Egypt will commemorate Revolution Day on 25 January. The day marks the third anniversary of the start of the Egyptian Revolution that resulted in the resignation of long-serving former president, Hosni Mubarak, on 11 February 2011.
The government has called on citizens to commemorate the day in public squares across the country and has stated that security at these venues will be increased to safeguard the gatherings. Security will also be increased at key state facilities, including government buildings, police stations and prisons. In addition, political and civil society groups have indicated that they will also gather on the day. At least one pro-military/pro-government party, the Free Egyptians Party, has called on its supporters to gather countrywide. The anti-military/anti-government Muslim Brotherhood (MB)-led National Coalition in Support of Legitimacy (NCSL) has called for protests on the day, including in the capital, Cairo.
The upcoming anniversary marks a highly symbolic period in recent Egyptian history. The revolution significantly altered the political environment in Egypt by replacing the long-serving Mubarak and deposing the National Democratic Party (NDP), which had dominated Egyptian politics between 1978 and 2011. Groups from across the political spectrum continue to reference the 2011 revolution to legitimise their current political positions and objectives. Participating in commemorative public events is, therefore, important to further strengthen their public positions.
The anniversary period follows shortly after a constitutional referendum on 14 and 15 January, which was passed by an overwhelming majority. The referendum was boycotted by the NCSL and the opposition group continues to agitate against the military and regime. It also persists in its calls for Islamist parties, overthrown by the military in July 2013, to be returned to power and for the release of numerous Islamist leaders arrested since the overthrow.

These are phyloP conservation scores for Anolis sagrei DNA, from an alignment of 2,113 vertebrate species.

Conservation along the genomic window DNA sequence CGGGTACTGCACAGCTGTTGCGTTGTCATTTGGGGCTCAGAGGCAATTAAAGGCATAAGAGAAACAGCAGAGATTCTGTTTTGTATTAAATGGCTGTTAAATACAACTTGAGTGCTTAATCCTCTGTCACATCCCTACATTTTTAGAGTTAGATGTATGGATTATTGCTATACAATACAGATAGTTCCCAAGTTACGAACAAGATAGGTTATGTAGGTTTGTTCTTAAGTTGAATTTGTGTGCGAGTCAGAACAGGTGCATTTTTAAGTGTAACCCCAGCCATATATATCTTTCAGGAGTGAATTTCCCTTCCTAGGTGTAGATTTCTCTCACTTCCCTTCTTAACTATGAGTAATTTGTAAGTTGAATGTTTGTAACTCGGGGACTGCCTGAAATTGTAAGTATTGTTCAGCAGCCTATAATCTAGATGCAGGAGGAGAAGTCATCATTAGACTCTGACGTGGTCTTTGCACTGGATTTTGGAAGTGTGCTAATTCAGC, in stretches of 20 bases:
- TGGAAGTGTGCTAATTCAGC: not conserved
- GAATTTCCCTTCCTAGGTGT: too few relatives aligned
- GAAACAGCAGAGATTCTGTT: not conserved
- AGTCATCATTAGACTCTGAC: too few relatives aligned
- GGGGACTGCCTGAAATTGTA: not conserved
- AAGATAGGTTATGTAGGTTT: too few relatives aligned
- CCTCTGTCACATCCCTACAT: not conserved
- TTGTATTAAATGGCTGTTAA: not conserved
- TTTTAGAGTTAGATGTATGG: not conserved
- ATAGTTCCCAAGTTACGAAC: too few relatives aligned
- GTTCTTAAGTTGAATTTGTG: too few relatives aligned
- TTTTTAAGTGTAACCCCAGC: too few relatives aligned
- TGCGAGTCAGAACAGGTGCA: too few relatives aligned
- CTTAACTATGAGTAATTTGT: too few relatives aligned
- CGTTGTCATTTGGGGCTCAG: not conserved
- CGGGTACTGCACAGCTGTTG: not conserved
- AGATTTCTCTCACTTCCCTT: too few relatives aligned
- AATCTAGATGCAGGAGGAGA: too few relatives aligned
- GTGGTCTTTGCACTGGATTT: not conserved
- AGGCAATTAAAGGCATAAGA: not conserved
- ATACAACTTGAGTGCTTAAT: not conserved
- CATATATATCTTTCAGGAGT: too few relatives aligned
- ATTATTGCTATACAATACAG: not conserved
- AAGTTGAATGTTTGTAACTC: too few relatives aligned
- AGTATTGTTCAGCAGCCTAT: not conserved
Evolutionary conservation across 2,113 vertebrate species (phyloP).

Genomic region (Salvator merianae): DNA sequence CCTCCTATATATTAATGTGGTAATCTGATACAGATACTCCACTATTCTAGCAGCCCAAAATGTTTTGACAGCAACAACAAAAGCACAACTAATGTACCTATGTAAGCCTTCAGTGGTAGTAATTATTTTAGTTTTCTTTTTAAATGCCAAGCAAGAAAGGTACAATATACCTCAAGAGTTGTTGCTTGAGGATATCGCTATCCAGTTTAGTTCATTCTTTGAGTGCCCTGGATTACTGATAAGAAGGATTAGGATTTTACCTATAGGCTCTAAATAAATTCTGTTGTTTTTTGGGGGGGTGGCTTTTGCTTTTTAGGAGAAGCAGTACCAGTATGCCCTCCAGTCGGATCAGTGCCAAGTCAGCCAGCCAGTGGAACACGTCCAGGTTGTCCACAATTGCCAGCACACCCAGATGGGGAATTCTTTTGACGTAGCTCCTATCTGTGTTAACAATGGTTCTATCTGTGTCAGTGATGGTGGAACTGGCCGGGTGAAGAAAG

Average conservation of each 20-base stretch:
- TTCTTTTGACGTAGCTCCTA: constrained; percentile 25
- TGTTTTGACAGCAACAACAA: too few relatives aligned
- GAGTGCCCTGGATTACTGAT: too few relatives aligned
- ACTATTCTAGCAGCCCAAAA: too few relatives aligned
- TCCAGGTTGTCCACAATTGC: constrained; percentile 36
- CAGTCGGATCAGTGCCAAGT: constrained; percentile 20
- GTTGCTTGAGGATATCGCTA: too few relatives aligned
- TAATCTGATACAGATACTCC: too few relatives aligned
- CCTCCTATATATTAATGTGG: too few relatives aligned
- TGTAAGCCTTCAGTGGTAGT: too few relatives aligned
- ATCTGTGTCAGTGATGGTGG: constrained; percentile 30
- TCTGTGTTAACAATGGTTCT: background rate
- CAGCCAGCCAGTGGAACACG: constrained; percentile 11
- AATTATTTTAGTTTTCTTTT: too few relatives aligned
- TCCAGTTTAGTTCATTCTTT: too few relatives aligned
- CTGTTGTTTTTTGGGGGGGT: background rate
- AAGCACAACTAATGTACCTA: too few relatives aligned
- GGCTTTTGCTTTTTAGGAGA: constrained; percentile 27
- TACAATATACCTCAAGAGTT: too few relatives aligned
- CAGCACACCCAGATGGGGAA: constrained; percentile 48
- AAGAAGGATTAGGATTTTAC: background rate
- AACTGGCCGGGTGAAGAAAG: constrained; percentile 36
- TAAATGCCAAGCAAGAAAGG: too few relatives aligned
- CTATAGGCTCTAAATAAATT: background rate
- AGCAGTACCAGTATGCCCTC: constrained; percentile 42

Tens of thousands of Egyptians are expected to participate in demonstrations on 25 January in cities and towns across the country. Public squares, city/town centres, state facilities, mosques and universities are likely gathering points. Given the persistent elevated political tension and the highly symbolic nature of the anniversary, confrontations between supporters of rival political bodies are anticipated. Even if mixed gatherings do not occur, the threat of violence, particularly at anti-military/anti-government gatherings, is heightened, as the regime has banned the Muslim Brotherhood, declaring it a terrorist organisation.
Gatherings are also possible on the preceding day, 24 January. The day is a Friday, a traditional time for protest. Should protests occur on 24 January, they are likely to be led by NCSL supporters. Possible gathering sites are similar to those mentioned above.
Finally, it should be noted that Sinai-based Islamist extremists, such as Ansar Bayt al-Maqdis, have escalated acts of terrorism in recent months and a number of attacks have occurred in the North Sinai governorate and in northern Egypt generally, including Cairo. Militants may aim to target state facilities and personnel during the upcoming anniversary to gain maximum public attention. Due to the elevated security levels, attacks, should they be attempted, are more likely in secondary towns or against secondary targets, than in higher profile areas.
By Andre Colling, Chief Analyst for Middle East and North Africa, at red24.
Think Africa Press welcomes inquiries regarding the republication of its articles. If you would like to republish this or any other article for re-print, syndication or educational purposes, please contact: email@example.com.
For further reading around the subject see:
|The Gulf War Over Egypt’s Economy||A Sham and A Shame: Morsi’s Show Trial Reveals Egypt’s Real Divisions||Egypt’s Political Football: When Athletes Get on the Wrong Side of the Government|